Cree man sues for alleged abuse in 1970s Winnipeg boarding home

A Cree man says he was beaten, locked in a closet and called racist and derogatory names while in the care of a Winnipeg boarding home in the 1970s, according to a new lawsuit filed against the federal government.

Charles Aaron Cochrane alleges abuse at the hands of the woman who ran the boarding home where he lived as a foster child began at age three, and lasted for years.

"It still hurts me till this day," Cochrane said in an interview. "It's a lot of memories I try to forget, but I can't."

Cochrane claims the woman hit him with a wooden spoon on the arm, back and head.

"Sometimes … I could see stars. I blacked out. They didn't phone the ambulance, or send me to the hospital, or anything. They just left me like that," he said.

Those beatings left the now 52-year-old with long-term damage, according to a statement of claim filed against the Attorney General of Canada with the Court of Queen's Bench on Oct. 15. 

They didn't phone the ambulance, or send me to the hospital, or anything. They just left me. - Charles Cochrane

"She hit him in the head to the point that he was left with a calloused bump to the head, which remains to this day," the document said.

Cochrane said his caregiver made him eat raw liver and at other times wouldn't feed him anything.

"I thought fine, if you want me to starve, I'll go through the garbage then," Cochrane said. "That's what I was doing: Eating garbage."

The court documents argue the federal government did not take proper steps to monitor or assess the boarding home it placed him in.

"Nobody ever came to see me," Cochrane said.

Trevor Brine/CBC

The abuse eventually ended when Cochrane was nine years old. During a rare visit to his aunt's house, she noticed bruises on his face, he alleges. She complained and he was removed from the home to be placed with relatives.

The federal government has yet to file a defence to Cochrane's lawsuit.

Missing information of child's past

Cochrane's lawsuit alleges the Department of Indian and Northern Affairs took him from his family in Fisher River Cree Nation, located about 200 kilometres north of Winnipeg, when he was three years old.

He still doesn't know why he was apprehended, who took him, or the full name of the caregiver he said abused him. He doesn't know exactly where the Winnipeg boarding home was located and can only recall that it was near the Assiniboia Downs race track.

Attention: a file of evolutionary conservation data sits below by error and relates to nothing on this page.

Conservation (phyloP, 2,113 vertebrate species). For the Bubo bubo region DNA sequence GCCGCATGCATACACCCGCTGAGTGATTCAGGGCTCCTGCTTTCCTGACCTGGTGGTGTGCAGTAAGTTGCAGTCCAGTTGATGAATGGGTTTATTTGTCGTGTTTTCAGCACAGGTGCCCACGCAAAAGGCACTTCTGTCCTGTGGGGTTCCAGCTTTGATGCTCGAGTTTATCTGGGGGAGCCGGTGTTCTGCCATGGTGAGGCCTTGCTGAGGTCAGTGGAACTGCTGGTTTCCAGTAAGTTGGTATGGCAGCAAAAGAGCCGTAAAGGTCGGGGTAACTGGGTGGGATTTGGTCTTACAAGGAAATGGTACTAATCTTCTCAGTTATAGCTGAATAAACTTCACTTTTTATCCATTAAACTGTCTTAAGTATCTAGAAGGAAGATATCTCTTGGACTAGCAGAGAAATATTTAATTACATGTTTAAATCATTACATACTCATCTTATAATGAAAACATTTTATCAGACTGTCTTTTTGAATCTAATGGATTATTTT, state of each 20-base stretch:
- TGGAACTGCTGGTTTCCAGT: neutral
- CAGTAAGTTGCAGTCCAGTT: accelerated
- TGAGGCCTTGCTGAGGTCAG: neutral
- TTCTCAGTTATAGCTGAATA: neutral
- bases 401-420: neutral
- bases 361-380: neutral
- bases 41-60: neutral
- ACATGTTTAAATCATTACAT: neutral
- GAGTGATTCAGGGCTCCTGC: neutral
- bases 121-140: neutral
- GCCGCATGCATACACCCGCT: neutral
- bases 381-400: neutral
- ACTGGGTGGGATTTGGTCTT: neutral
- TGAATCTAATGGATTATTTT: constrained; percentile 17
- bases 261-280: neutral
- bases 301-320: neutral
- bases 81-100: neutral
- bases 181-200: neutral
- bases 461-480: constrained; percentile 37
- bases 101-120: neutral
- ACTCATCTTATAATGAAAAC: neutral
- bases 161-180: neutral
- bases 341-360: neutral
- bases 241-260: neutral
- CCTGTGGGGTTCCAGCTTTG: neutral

"I used to go across to look at the horses," he said.

He said there were five other Indigenous children in the home who were all under the care of the same woman.

No provincial records

This is the second time Cochrane has sought damages for the ill treatment he received as a child.

In May 2012, Cochrane launched a similar lawsuit against the provincial government of Manitoba and its Child and Family Services, but that case was adjourned this fall — more than seven years later — after government lawyers argued Cochrane wasn't a ward of the province, but the federal government.

In that case, Child and Family Services said that Cochrane's name and that of his siblings did not exist in any of their records. Cochrane said he was never given any documents detailing his care.

Incomplete records were common for Indigenous children taken from their communities at the time, according to Cora Morgan, Manitoba's First Nations Family Advocate.

"It's possible that they don't have appropriate documentation of where he came from," Morgan said.

Common story for Sixties Scoop survivors, says advocate

"It's all in line with the Sixties Scoop," she said. "Cars would enter into a First Nation community or planes would fly in, and they would just take children playing."

"Even people in their 30s and 40s, to be able to get your history in the child welfare system is very nearly impossible," she said.

"There were children that were just completely forgotten and no one looked in on them."

Trevor Brine/CBC

Mistreatment tragic, shameful: Federal government

A spokesperson for Crown-Indigenous Relations and Northern Affairs said it cannot comment on the allegations since the case is before the courts.

"The mistreatment of Indigenous children is a tragic and shameful part of Canada's history. The Government of Canada is deeply committed to advancing reconciliation and healing," Stephanie Palma wrote in an emailed statement.

In his lawsuit, Cochrane is seeking special and general damages, along with past and current health insurance costs.

To this day, Cochrane suffers from physical scarring, nightmares, sleep disorders, panic attacks and overwhelming sadness and anger, according to the lawsuit.

He hopes the lawsuit will shed light on what happened to him and others, while providing answers to his questions.

"It still bothers me," he said. "To this day, I wish I knew who took me."